I am a Larry Cuban fan. I have been for over a decade after having met him many years ago at Stanford’s School of Business Executive Leadership Institute and was an instant admirer. He has the voice of a passionate, thoughtful educator, and he has been a teacher, administrator, and superintendent. It is evident in his views. He has the pragmatic viewpoint that can only come from someone who has actually walked in a public educator’s shoes.
I follow his blog at http://larrycuban.wordpress.com/. I was recently intrigued by his August 21, 2014, post School Reformers’ Pledge of Good Conduct. In his post he cites the work of Charles Payne and includes an actual pledge of good behavior for those who work in school reform. While I did not include the pledge here, I did include Cuban’s statement on the importance of such a pledge to those who seek to transform schools. Cuban states:
This device of a constructed Pledge seeks to alert wannabe reformers and active policymakers who authorize changes to think first, consider what else has been done, and not repeat the errors of the past…
While we are not reformers, the Horry County Schools Learning Services’ Team read the pledge and immediately made connections to how we can be more effective. How many times have we worked with consultants, reformers, experts, and the list goes on and on who seemed to have forgotten how hard the work can be in pubic education- especially for those educators who work in a school directly with students each day.
Today I had a good reminder of the demands of working in a school setting. I sat in the lobby of a middle school today waiting for a videography team to arrive to tape footage in classrooms. I accompanied this team because my phone calls to check the status of being able to accommodate this group were unanswered. Upon arrival I learned that the phones were down and the administrative team was short by one member.
My wait was approximately forty minutes and while I was there, these were some of the occurrences I observed. The phone system kept going down and as a result the buzzer on the entry door did not work consistently. The receptionist was at lunch, and the school principal was out of the building due to illness. The bookkeeper had to keep an eye on the entryway, answer the phone (when it was working) and assist parents. One assistant principal was in the lunchroom on lunch duty, and the second assistant principal was working to locate a student who did not report to class. A family came in who spoke no English and the bookkeeper had to find a translator to interpret so that there could be a conversation between the family and the school. Approximately thirty people transitioned in and out of that office within the time I was there, and all needed assistance that required staff. When the film team arrived I decided to accompany them myself. How could I possibly ask school staff who were already so incredibly busy and short on help to stop attending to “school life” to tour these individuals?
I say all of that to say this. The people with whom I work at the central office are not reformers, but there are lessons in the School Reformers’ Pledge of Good Conduct that we can all build upon. We acknowledge that as we work with schools and school staff we all need to think before we speak or act. We decided as a Learning Services Executive Team to draft our own Learning Services Pledge of Professional Behavior. The first draft is below. This is far from final. We will take it through multiple departments in our division and ask for discussions and revisions to make it stronger, but our intent is clear. We must acknowledge the rigors and demands placed on those who work with students each day and realize our jobs are to support and assist them. It is important that we stay focused on a service mindset in doing our work.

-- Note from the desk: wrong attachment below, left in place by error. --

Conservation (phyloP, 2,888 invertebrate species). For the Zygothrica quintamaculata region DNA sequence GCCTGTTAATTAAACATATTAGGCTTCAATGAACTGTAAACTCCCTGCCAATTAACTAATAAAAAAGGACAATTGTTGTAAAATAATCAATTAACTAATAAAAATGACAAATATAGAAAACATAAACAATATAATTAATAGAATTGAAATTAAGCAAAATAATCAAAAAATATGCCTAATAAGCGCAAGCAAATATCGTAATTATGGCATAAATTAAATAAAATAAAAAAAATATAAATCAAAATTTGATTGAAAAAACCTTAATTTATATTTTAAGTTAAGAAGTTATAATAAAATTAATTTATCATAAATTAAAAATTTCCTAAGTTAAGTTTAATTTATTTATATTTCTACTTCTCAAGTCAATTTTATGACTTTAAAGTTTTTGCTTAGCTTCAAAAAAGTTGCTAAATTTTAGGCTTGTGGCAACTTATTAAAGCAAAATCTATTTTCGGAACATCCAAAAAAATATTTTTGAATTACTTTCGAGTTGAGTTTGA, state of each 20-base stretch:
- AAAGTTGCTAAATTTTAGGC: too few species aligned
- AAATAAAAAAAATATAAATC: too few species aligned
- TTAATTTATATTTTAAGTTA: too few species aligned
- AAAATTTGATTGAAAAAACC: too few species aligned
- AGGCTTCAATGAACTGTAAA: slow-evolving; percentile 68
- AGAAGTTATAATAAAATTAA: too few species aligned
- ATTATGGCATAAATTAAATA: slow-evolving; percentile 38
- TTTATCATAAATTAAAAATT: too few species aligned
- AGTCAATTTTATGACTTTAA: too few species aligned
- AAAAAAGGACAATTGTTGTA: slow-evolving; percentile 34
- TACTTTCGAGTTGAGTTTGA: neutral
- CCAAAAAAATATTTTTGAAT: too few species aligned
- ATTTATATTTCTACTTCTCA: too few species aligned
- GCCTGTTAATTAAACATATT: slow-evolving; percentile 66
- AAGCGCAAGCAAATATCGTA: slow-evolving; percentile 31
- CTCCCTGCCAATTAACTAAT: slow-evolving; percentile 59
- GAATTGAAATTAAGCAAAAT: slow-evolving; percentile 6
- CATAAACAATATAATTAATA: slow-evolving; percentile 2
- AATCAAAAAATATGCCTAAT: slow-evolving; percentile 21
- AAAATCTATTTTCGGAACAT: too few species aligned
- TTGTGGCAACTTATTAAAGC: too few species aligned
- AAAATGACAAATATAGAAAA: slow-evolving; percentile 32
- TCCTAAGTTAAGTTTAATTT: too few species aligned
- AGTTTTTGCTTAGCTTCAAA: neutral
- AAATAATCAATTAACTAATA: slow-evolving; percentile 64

* This is the first draft to take out for the entire Division’s reviews and input. With the collective wisdom of that group I am certain we will end up with a much better product. This blog can help us track our work.
Learning Services Pledge of Professional Conduct
I will be respectful to teachers.
I will be respectful to principals.
I will be respectful to all staff.
I will be respectful to parents, and seek to understand their concerns.
I will have my work team’s back.
I will seek first to understand and then be understood.
I will strive to communicate within 24 hours by following up on email and phone calls.
I will not initiate drama.
I will not equate disagreement with “resistance.”
I will not expect change overnight.
I will not try to scale up prematurely.
I will not over promise.
I will take seriously what people in the schools tell me, as I am not in the field myself on a daily basis working with students, parents and the public in that setting.
I will give school people realistic estimates of how much time and effort it takes to implement new programs.
This was time well spent. When we get mired in our worlds at district office too often it is easy to forget the hustle and bustle of daily school life. You might consider doing this type of thing on a regular basis. I’m sure you would se alot that might influence your decision making.
Good point, Dr. Geer. I think it would benefit the entire central office if we did this on a regular basis.
I love the pledge. I plan to share with the DIS at our next meeting. this will help to keep us grounded in the work we do in the schools.
What a great reminder of what planning with a team is all about! I join you in your pledge! Thank you!